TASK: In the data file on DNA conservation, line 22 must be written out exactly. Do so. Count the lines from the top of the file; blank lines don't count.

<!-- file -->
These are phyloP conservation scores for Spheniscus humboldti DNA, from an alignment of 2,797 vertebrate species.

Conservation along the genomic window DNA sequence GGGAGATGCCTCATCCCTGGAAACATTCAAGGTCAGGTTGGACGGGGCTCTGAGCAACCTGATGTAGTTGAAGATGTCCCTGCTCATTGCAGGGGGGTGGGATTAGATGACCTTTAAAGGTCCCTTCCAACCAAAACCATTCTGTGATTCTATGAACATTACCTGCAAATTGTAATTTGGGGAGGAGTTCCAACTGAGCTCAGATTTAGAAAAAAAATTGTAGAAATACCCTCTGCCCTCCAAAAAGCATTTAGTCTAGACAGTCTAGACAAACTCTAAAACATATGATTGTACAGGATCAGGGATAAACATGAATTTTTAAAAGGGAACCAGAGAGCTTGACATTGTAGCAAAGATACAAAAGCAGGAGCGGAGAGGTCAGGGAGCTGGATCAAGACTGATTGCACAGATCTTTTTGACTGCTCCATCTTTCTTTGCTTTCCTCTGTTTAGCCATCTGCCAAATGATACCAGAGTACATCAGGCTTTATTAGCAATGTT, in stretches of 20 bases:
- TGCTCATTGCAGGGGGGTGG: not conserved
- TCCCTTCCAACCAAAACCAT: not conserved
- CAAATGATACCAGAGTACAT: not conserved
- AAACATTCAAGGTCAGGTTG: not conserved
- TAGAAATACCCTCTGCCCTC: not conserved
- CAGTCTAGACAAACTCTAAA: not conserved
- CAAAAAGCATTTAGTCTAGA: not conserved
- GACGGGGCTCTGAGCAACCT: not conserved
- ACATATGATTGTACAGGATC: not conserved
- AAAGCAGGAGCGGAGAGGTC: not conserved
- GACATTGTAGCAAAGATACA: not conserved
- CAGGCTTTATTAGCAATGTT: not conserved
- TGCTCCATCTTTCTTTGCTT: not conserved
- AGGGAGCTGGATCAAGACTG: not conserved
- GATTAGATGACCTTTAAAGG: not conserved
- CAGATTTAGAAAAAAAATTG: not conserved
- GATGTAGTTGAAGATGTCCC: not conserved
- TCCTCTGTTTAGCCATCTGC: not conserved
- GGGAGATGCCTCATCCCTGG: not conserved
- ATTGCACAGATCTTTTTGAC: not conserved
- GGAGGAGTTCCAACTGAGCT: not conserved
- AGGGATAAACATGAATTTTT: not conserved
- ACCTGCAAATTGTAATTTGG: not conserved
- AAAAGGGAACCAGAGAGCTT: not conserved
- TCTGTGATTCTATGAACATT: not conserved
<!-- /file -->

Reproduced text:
- ATTGCACAGATCTTTTTGAC: not conserved